On the supporting front, there really isn’t much to mention. A bunch of actors like Rita Ora, Bran Daugherty (who went from background actor on Pretty Little Liars to a sideline character on the big screen – progress?), Eric JohnsonEloise MumfordLuke Grimes (The Magnificient Seven), and Arielle Kebbel appeared and sort of just stood or ran around in the background. They served the purpose of the movie, I guess.

In short, Fifty Shades Freed was what it was. If you liked this series, good for you. If you didn’t enjoy it, sorry that you spent money on it.

Rate: 2.5/5

Trailer: Fifty Shades Freed trailer

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5 ideas about a movie: Status Update

Movie reviews

Hello!

Welcome to a review of a movie you haven’t heard of. This is Status Update – a clear example of what the critics (or angry online commentators) mean when they describe something as ‘millennial’.

IMDb summary: Ross Lynch stars as Kyle Moore, a teenager who after being uprooted by his parents’ separation and unable to fit into his new hometown, stumbles upon a magical app that causes his social media updates to come true.

  1. Status Update was written Jason Filardi (he wrote 17 Again) and directed by a music video director Scott Speer (who also did the last two Step Up movies and the upcoming Midnight Sun). I knew (and didn’t mind) the previous works of the duo, so I’ve had certain expectations about this film beforehand. And… it was exactly what I thought it’d be  – a typical teen dramedy with cringe-y and cool moments in an equal measure.
  2. Status Update tried being super contemporary by focusing on the impact of social media (Nerve did that more than a year ago too) and the fictional app the Universe. While the said app was really nonsensical (magic and technology rarely work together), it did have a smart thematical concept. At its core, the Universe was all about wishful thinking or imagining the best version of one’s life. And while that isn’t a healthy practice, it is also one that all people have partaken in at least once in their life. I know that I have certainly imagined quite a few ‘what if’ versions of my own life. Relating to that, I also appreciated the fact that the movie asked the question ‘who is the real you?’. Is it your social media-self or your real-world self? In the past, I had a definite answer to this question, but now, the answer is becoming harder and harder to find.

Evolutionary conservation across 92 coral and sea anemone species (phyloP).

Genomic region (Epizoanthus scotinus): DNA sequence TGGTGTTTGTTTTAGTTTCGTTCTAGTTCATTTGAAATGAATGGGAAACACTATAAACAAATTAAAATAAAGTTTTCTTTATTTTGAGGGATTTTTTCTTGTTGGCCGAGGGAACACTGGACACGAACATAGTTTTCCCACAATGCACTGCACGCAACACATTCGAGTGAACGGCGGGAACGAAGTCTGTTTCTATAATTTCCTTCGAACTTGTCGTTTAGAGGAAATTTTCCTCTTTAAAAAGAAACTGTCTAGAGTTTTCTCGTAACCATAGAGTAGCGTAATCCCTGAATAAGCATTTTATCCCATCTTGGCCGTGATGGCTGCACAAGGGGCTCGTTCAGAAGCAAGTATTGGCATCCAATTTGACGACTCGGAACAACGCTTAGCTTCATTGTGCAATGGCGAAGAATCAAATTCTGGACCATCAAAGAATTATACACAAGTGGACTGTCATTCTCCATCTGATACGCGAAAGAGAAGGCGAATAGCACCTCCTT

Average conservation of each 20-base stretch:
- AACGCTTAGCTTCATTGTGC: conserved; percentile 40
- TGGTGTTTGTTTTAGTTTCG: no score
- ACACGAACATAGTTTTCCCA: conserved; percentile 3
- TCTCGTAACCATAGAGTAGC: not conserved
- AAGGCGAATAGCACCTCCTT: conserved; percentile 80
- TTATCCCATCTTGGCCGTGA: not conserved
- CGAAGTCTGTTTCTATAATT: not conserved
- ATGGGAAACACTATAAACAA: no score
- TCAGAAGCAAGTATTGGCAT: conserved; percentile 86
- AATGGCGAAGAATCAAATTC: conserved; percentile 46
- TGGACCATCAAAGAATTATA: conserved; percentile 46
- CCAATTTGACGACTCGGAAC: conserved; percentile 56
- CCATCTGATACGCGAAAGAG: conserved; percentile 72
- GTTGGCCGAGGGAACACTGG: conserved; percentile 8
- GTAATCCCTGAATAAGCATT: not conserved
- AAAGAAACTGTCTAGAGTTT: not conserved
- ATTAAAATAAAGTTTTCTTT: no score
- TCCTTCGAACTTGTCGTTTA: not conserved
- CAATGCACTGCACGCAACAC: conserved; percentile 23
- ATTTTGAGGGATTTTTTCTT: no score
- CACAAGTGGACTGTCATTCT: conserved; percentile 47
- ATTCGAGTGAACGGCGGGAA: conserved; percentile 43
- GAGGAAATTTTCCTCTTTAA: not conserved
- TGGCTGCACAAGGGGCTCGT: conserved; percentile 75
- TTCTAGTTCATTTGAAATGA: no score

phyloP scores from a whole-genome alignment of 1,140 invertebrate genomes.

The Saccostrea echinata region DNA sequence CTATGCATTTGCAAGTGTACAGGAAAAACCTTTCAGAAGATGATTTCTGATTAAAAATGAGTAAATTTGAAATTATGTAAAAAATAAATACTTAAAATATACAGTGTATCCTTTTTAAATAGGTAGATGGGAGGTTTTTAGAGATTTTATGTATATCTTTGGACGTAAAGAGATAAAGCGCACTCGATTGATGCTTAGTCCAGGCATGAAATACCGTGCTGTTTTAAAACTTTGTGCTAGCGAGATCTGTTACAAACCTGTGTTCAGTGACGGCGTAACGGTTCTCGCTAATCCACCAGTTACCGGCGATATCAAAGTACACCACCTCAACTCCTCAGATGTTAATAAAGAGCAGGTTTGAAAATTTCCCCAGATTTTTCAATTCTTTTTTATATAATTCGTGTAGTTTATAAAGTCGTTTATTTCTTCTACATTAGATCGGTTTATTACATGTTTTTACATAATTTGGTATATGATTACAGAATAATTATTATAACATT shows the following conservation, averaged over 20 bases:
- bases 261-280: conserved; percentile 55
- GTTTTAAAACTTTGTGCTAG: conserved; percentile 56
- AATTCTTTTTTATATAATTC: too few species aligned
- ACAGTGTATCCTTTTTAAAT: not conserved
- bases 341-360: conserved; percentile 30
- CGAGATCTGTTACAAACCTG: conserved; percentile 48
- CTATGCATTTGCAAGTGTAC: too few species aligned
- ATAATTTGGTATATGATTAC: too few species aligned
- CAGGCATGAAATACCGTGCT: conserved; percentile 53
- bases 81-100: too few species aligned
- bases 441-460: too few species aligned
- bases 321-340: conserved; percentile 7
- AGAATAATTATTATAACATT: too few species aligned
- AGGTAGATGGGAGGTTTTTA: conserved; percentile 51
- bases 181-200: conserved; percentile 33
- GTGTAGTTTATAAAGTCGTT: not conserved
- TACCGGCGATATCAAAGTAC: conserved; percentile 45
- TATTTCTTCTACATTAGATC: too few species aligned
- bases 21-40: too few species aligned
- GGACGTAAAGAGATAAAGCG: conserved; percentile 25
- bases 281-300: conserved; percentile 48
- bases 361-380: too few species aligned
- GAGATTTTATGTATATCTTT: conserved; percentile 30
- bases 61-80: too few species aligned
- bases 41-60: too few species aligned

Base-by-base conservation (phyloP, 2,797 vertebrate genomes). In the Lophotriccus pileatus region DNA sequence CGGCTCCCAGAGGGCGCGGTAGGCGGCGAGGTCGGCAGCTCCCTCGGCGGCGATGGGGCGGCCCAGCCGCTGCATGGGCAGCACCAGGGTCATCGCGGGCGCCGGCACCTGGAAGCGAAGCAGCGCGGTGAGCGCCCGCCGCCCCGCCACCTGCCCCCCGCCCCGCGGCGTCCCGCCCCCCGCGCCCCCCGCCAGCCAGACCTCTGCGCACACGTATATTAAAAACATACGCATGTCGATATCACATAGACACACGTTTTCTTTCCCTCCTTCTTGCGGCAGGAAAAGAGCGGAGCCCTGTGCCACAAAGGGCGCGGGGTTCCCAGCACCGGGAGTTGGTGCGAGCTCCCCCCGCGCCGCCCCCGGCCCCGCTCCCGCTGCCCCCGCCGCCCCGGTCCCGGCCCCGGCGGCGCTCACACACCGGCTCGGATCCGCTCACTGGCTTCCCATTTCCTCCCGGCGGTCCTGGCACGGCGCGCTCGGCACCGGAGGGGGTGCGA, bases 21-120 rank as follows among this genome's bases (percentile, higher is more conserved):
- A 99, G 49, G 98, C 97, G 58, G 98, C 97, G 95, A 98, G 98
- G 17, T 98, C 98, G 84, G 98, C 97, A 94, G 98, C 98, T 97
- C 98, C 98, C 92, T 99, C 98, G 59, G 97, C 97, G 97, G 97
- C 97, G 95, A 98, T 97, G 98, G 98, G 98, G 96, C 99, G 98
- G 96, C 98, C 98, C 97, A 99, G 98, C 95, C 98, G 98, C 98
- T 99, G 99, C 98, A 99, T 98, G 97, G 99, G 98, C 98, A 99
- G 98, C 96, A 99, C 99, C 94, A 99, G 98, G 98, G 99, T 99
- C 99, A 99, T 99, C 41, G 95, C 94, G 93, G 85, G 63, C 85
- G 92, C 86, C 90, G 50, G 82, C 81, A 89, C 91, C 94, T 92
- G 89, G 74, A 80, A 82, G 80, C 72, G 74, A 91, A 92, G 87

3. While Status Update did some new things, it also heavily relied on the good old teen movie cliches. It had some really cringe-y and on-the-nose dialogue; a lot of jokes that didn’t land; and some walking caricatures for its characters (that phone guy was so annoying). It also attempted to present a diverse high school but really fell flat in its representation of a gay student (hopefully, Love, Simon fixes the trend of awful or non-existent LGBTQ+ representation).
  4. From the directing point of view, Status Update was fine. It was relatively short and the pacing was okay. It was also more musical-esque than I expected (thus, it kinda reminded me of High School Musical, which is not a bad thing to resemble, in my book). It also did look like a TV movie that could have aired on Disney Channel/Nickelodeon/Freeform/The CW. Lastly, more as a side note, I really do wonder whether anybody will remember contemporary teen movies fondly in about 30 years time, similarly to how now people feel nostalgic towards the teen films from the 1980s, like the whole filmography of John Hughes.
  5. Status Update’s cast consisted of mostly Disney Channel alumni: Ross Lynch (of Austin & Ally and Teen Beach moviesand Olivia Holt (of Kickin’ ItGirl vs. Monster, and I Didn’t Do It) played the leads. Although I have been a fan of the Disney Channel in the past, I haven’t really been keeping up with it lately (except Descendants) thus, I didn’t know any of the actors. I feel like they are from a later generation of Disney TV (not the generation of HSM, Hannah Montana, Wizards of Waverly Place, or Suite Life). The only actor I knew was Greg Sulkin who has been playing this type of a role for years now: he should really move on. Though, typecasting is a hard thing to escape from. Pitch Perfect’s John Michael Higgins also had a role in the movie, not too dissimilar from the one in the acapella trilogy. 

In short, Status Update made me roll my eyes as much as it made me smile. I don’t think it’s necessarily a cinema admission worthy movie but it’s certainly a great Netflix/background for chores film.

Rate: 3.2/5

Trailer: Status Update trailer

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5 ideas about a movie: Den of Thieves

Movie reviews

Hello!

Welcome to review of the most January movie ever. Yes, I know it’s already February but January is more than just a month, it’s a whole separate genre of movies. This is Den of Thieves.

IMDb summary: A gritty crime saga which follows the lives of an elite unit of the LA County Sheriff’s Dept. and the state’s most successful bank robbery crew as the outlaws plan a seemingly impossible heist on the Federal Reserve Bank.